Low Brow Art

Due to Brucker's support, Williams was able to work on his paintings for longer periods of time. In his work at that time he already demonstrated that he not only had mastered the intricate underpainting and overglazing techniques of his Renaissance and Flemish predecessors, but also the theoretically based nuances of the modernists.

'Irene Interfacing With an Astrodynamic Epiphany'

'The Notion that Lurks Inevitably Between Two Adjacent Thoughts (die sandwich)'

'Irene Interfacing With an Astrodynamic Epiphany'

      'The Notion that Lurks Inevitably Between Two Adjacent
      Thoughts (die sandwich)' 

 

His influences are grounded in comic art, like Windsor McCay's Little Nemo in Slumberland (1905), in which a little boy dozes off amidst the domestic security of his bedroom only to enter parallel universes through previously unseen seams in the comic picture plane. Using this kind of pictorial twists of the concious and the subconcious is a common theme in Williams' low brow art.

In 1974 he underwent a complete paradigmatic change when he broke with the general "rule" of the traditional painterly canonizations dictating that the dark edged line which encompasses all shapes in cartoons to avoid at all times. In his vision the exaggerated forms in cartoons were the most true and pure examples of abstraction comparable to the origins of art, found in the Paleolithic cave paintings.

Most of his recent low brow art paintings consist of three levels. The first one is based on the traditional perspective proportion of the Renaissance with foreground activity and dramatic recesses.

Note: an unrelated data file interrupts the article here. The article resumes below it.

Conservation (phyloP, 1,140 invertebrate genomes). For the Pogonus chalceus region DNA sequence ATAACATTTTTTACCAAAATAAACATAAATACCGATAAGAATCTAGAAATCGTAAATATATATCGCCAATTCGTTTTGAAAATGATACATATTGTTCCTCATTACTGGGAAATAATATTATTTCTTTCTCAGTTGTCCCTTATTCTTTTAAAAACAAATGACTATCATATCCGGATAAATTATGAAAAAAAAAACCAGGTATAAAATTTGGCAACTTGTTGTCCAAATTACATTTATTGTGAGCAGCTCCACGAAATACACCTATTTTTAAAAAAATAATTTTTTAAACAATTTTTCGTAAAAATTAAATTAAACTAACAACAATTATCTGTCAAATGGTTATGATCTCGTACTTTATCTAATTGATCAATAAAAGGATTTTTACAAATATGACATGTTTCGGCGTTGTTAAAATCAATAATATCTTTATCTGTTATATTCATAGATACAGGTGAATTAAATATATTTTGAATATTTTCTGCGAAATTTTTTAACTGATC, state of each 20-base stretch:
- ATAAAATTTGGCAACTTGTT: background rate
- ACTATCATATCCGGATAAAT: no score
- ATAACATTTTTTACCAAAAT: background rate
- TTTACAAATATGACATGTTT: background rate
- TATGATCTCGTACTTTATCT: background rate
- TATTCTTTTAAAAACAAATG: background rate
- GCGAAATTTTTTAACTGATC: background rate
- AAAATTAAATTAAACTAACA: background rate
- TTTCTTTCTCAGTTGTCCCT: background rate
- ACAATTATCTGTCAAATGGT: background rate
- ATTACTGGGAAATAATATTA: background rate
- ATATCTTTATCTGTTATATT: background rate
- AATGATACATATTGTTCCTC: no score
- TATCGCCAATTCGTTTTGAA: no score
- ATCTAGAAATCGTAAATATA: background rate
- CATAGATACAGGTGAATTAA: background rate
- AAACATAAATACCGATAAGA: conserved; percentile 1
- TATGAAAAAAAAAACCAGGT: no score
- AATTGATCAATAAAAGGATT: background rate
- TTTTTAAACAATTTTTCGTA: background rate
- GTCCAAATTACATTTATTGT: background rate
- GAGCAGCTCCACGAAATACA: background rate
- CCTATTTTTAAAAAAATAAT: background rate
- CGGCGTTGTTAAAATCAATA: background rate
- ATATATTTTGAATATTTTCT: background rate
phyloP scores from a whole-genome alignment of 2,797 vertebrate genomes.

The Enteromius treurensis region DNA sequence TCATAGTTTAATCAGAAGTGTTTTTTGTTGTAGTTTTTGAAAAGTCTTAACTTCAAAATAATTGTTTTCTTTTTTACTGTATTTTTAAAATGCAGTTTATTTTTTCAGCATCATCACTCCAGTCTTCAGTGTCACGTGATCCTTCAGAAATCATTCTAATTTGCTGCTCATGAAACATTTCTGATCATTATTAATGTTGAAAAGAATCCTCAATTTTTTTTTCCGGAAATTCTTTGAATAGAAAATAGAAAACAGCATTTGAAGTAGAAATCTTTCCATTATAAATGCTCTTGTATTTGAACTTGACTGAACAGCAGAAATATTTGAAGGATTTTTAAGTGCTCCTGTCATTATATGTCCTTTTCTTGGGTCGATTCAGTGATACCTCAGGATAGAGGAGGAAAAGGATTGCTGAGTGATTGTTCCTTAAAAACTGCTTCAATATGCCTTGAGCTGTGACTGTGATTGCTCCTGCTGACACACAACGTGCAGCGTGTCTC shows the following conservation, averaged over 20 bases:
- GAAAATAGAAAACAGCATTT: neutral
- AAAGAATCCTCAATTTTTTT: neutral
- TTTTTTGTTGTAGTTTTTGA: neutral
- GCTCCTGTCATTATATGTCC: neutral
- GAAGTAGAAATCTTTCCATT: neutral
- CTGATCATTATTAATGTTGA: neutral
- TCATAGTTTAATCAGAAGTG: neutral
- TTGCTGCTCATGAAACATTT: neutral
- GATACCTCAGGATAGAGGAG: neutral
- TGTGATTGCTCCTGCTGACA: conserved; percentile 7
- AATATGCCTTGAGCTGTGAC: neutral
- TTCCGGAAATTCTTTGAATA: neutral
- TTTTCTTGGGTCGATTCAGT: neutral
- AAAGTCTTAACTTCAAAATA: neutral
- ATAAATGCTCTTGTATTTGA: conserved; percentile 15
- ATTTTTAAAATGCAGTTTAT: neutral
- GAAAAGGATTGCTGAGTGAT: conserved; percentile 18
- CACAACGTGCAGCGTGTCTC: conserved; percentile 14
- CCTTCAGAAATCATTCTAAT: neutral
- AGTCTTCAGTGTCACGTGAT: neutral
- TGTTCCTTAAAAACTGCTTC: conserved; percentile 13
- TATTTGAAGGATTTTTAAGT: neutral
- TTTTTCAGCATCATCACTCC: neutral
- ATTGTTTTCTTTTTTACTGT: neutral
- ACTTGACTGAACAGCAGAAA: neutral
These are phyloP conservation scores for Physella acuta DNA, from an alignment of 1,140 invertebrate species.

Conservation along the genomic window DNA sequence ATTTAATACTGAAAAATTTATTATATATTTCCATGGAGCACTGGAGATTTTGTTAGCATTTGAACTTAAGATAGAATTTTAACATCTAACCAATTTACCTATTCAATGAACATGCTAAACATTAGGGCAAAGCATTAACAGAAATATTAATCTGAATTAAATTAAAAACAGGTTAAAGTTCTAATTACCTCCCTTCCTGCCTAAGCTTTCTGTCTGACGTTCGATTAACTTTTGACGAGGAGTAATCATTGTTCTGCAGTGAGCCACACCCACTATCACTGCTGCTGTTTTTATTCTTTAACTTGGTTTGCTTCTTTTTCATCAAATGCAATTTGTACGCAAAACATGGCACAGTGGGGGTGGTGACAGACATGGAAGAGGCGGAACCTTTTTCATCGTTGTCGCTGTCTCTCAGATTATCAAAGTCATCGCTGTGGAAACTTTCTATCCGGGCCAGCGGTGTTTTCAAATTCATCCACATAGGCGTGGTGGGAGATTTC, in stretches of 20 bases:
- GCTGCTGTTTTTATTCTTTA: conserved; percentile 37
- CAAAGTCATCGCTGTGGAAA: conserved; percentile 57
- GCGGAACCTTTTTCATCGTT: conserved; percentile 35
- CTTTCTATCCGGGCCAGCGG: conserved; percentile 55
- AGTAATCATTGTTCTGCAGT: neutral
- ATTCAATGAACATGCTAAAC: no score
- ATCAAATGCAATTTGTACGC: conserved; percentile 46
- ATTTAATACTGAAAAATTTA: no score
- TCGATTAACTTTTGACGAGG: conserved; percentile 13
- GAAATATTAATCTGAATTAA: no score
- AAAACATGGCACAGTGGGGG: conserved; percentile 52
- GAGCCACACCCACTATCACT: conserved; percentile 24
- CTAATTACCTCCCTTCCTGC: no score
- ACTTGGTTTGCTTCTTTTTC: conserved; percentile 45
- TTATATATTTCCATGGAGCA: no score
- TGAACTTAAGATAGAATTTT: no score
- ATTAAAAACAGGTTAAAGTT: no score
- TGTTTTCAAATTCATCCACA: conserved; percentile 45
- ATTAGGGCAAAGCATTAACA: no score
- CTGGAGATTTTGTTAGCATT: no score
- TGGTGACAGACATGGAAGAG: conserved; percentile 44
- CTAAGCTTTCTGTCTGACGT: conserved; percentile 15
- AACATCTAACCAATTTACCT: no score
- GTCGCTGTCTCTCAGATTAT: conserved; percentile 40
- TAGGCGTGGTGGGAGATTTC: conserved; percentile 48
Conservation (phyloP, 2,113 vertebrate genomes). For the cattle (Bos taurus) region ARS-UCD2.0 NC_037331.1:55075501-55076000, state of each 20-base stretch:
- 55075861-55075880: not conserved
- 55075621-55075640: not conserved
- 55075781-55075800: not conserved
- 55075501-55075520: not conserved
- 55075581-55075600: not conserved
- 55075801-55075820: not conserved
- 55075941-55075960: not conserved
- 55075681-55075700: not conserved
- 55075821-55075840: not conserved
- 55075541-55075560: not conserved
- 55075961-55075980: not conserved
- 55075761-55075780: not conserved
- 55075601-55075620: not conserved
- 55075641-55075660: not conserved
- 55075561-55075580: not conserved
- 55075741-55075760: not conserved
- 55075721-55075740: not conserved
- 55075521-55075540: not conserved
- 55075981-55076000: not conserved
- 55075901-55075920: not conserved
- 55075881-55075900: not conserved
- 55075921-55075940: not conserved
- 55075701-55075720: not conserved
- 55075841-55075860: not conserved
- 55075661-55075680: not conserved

The second level contains a dreamscape where almost everything seems floating in some kind of dynamic mixture of fear, lust and the grotesque. Williams often separates this dream world using two graphic techniques. One is essentially a realistic rendering of either commonplace, but converted objects and events or supernatural, mythical, and atavistic happenings. The other characteristic approach is the truthfully smooth interruption of comic book style in which figurative, two-dimensional cartoon designs drift and blend without restriction with the more realistically shaped three-dimensional figures.

In the third level an conceptual zone is added in which abstract decorative motifs form an energized visual background. This zone of abstract pattern takes the gamut from idealized natural and universal phenomena to fetishistic modeling and decoration to overt painterly techniques of duplication and splashing.

In Williams' art, he supplies his public with a lucid and lyrical, violent and ominous windscreen to view the disordered landscape of American culture as it whooshes past our external vision into the rear view mirror of art history.

All the quotes from Robert Williams in this article are taken from the magnificent book:
'Malicious Resplendence', the Paintings of Robt. Williams by C.R. Stecyk.

More Low Brow Art can be found on the great Juxtapoz site.

Also check out our Movie Art and Outsider Folk Art categories !

 

More Low Brow Art by Robert Williams

' Death On The Boards' (5' x 7' Oil / C) (Robt. Williams)
' Death On The Boards' (5' x 7' Oil / C) (Robt. Williams)

 

' The Voice From The Wee Gee Board' (30" x 36" Oil / C) (Robt. Williams)
' The Voice From The Wee Gee Board' (30" x 36" Oil / C) (Robt. Williams)

 

' A Life of Delusion' (30" x 36" Oil / C) (Robt. Williams)
' A Life of Delusion' (30" x 36" Oil / C) (Robt. Williams)

 

' Hell-Toons' (30" x 36" Oil / C) (Robt. Williams)
' Hell-Toons' (30" x 36" Oil / C) (Robt. Williams)

 

' Putting the Genie Back in the Bottle' (30" x 36" Oil / C) (Robt. Williams)
' Putting the Genie Back in the Bottle' (30" x 36" Oil / C) (Robt. Williams)

 

' In the Pavillion of the Red Clown' (30" x 36" Oil / C) (Robt. Williams)
' In the Pavillion of the Red Clown' (30" x 36" Oil / C) (Robt. Williams)